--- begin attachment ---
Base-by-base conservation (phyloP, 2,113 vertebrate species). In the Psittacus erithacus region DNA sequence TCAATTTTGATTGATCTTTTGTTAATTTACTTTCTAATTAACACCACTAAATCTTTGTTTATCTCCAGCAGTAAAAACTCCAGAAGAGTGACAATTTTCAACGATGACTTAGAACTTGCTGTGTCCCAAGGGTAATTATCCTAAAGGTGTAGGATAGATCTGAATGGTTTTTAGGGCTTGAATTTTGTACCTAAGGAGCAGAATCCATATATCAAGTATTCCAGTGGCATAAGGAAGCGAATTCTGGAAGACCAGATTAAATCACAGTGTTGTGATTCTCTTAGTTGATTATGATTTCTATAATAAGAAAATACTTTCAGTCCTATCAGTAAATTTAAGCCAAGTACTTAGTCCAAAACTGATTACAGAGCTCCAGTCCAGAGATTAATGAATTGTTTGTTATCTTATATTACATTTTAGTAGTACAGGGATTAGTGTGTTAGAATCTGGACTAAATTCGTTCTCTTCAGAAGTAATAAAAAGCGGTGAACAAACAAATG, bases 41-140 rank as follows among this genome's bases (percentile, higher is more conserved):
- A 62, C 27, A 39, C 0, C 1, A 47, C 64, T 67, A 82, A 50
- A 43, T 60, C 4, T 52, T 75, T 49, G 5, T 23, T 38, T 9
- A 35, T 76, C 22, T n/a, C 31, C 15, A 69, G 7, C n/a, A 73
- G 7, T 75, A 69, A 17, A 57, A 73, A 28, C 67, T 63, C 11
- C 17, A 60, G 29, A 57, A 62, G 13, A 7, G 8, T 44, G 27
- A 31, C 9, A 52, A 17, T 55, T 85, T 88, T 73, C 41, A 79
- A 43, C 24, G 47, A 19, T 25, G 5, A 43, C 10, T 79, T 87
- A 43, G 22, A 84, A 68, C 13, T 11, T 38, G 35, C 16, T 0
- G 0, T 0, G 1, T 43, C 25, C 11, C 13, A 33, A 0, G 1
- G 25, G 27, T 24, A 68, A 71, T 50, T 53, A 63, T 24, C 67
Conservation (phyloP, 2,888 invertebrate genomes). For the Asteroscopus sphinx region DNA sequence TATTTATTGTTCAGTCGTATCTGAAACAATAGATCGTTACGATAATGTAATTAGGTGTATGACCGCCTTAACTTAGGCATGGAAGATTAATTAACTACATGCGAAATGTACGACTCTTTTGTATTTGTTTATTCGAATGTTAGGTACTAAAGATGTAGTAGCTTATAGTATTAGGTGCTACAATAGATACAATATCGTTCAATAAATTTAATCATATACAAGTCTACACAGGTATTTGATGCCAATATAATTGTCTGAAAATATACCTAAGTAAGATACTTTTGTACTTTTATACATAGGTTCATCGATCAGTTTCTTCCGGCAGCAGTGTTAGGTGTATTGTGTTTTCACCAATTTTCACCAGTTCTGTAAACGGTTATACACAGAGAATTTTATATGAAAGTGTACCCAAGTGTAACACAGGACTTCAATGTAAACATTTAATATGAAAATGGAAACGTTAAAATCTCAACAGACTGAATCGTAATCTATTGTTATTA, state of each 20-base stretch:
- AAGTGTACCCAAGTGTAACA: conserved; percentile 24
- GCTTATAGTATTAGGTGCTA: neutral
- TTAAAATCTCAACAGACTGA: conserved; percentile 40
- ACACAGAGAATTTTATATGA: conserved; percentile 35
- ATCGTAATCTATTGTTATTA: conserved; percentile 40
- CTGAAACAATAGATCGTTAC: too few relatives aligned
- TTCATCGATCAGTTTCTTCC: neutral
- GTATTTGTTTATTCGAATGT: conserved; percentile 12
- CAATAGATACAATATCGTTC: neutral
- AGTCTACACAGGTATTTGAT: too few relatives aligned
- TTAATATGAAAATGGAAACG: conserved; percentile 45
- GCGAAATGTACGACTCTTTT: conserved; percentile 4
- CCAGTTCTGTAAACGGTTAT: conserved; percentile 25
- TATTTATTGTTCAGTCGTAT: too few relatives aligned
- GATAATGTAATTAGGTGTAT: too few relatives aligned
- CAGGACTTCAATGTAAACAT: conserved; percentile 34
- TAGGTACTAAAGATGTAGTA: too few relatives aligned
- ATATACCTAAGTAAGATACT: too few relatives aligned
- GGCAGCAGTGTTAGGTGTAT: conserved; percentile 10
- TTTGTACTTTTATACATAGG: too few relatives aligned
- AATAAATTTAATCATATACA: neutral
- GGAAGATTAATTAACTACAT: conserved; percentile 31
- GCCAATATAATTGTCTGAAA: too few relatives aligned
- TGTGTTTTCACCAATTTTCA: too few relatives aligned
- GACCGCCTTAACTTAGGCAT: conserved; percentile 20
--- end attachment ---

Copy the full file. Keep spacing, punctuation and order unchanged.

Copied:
Base-by-base conservation (phyloP, 2,113 vertebrate species). In the Psittacus erithacus region DNA sequence TCAATTTTGATTGATCTTTTGTTAATTTACTTTCTAATTAACACCACTAAATCTTTGTTTATCTCCAGCAGTAAAAACTCCAGAAGAGTGACAATTTTCAACGATGACTTAGAACTTGCTGTGTCCCAAGGGTAATTATCCTAAAGGTGTAGGATAGATCTGAATGGTTTTTAGGGCTTGAATTTTGTACCTAAGGAGCAGAATCCATATATCAAGTATTCCAGTGGCATAAGGAAGCGAATTCTGGAAGACCAGATTAAATCACAGTGTTGTGATTCTCTTAGTTGATTATGATTTCTATAATAAGAAAATACTTTCAGTCCTATCAGTAAATTTAAGCCAAGTACTTAGTCCAAAACTGATTACAGAGCTCCAGTCCAGAGATTAATGAATTGTTTGTTATCTTATATTACATTTTAGTAGTACAGGGATTAGTGTGTTAGAATCTGGACTAAATTCGTTCTCTTCAGAAGTAATAAAAAGCGGTGAACAAACAAATG, bases 41-140 rank as follows among this genome's bases (percentile, higher is more conserved):
- A 62, C 27, A 39, C 0, C 1, A 47, C 64, T 67, A 82, A 50
- A 43, T 60, C 4, T 52, T 75, T 49, G 5, T 23, T 38, T 9
- A 35, T 76, C 22, T n/a, C 31, C 15, A 69, G 7, C n/a, A 73
- G 7, T 75, A 69, A 17, A 57, A 73, A 28, C 67, T 63, C 11
- C 17, A 60, G 29, A 57, A 62, G 13, A 7, G 8, T 44, G 27
- A 31, C 9, A 52, A 17, T 55, T 85, T 88, T 73, C 41, A 79
- A 43, C 24, G 47, A 19, T 25, G 5, A 43, C 10, T 79, T 87
- A 43, G 22, A 84, A 68, C 13, T 11, T 38, G 35, C 16, T 0
- G 0, T 0, G 1, T 43, C 25, C 11, C 13, A 33, A 0, G 1
- G 25, G 27, T 24, A 68, A 71, T 50, T 53, A 63, T 24, C 67
Conservation (phyloP, 2,888 invertebrate genomes). For the Asteroscopus sphinx region DNA sequence TATTTATTGTTCAGTCGTATCTGAAACAATAGATCGTTACGATAATGTAATTAGGTGTATGACCGCCTTAACTTAGGCATGGAAGATTAATTAACTACATGCGAAATGTACGACTCTTTTGTATTTGTTTATTCGAATGTTAGGTACTAAAGATGTAGTAGCTTATAGTATTAGGTGCTACAATAGATACAATATCGTTCAATAAATTTAATCATATACAAGTCTACACAGGTATTTGATGCCAATATAATTGTCTGAAAATATACCTAAGTAAGATACTTTTGTACTTTTATACATAGGTTCATCGATCAGTTTCTTCCGGCAGCAGTGTTAGGTGTATTGTGTTTTCACCAATTTTCACCAGTTCTGTAAACGGTTATACACAGAGAATTTTATATGAAAGTGTACCCAAGTGTAACACAGGACTTCAATGTAAACATTTAATATGAAAATGGAAACGTTAAAATCTCAACAGACTGAATCGTAATCTATTGTTATTA, state of each 20-base stretch:
- AAGTGTACCCAAGTGTAACA: conserved; percentile 24
- GCTTATAGTATTAGGTGCTA: neutral
- TTAAAATCTCAACAGACTGA: conserved; percentile 40
- ACACAGAGAATTTTATATGA: conserved; percentile 35
- ATCGTAATCTATTGTTATTA: conserved; percentile 40
- CTGAAACAATAGATCGTTAC: too few relatives aligned
- TTCATCGATCAGTTTCTTCC: neutral
- GTATTTGTTTATTCGAATGT: conserved; percentile 12
- CAATAGATACAATATCGTTC: neutral
- AGTCTACACAGGTATTTGAT: too few relatives aligned
- TTAATATGAAAATGGAAACG: conserved; percentile 45
- GCGAAATGTACGACTCTTTT: conserved; percentile 4
- CCAGTTCTGTAAACGGTTAT: conserved; percentile 25
- TATTTATTGTTCAGTCGTAT: too few relatives aligned
- GATAATGTAATTAGGTGTAT: too few relatives aligned
- CAGGACTTCAATGTAAACAT: conserved; percentile 34
- TAGGTACTAAAGATGTAGTA: too few relatives aligned
- ATATACCTAAGTAAGATACT: too few relatives aligned
- GGCAGCAGTGTTAGGTGTAT: conserved; percentile 10
- TTTGTACTTTTATACATAGG: too few relatives aligned
- AATAAATTTAATCATATACA: neutral
- GGAAGATTAATTAACTACAT: conserved; percentile 31
- GCCAATATAATTGTCTGAAA: too few relatives aligned
- TGTGTTTTCACCAATTTTCA: too few relatives aligned
- GACCGCCTTAACTTAGGCAT: conserved; percentile 20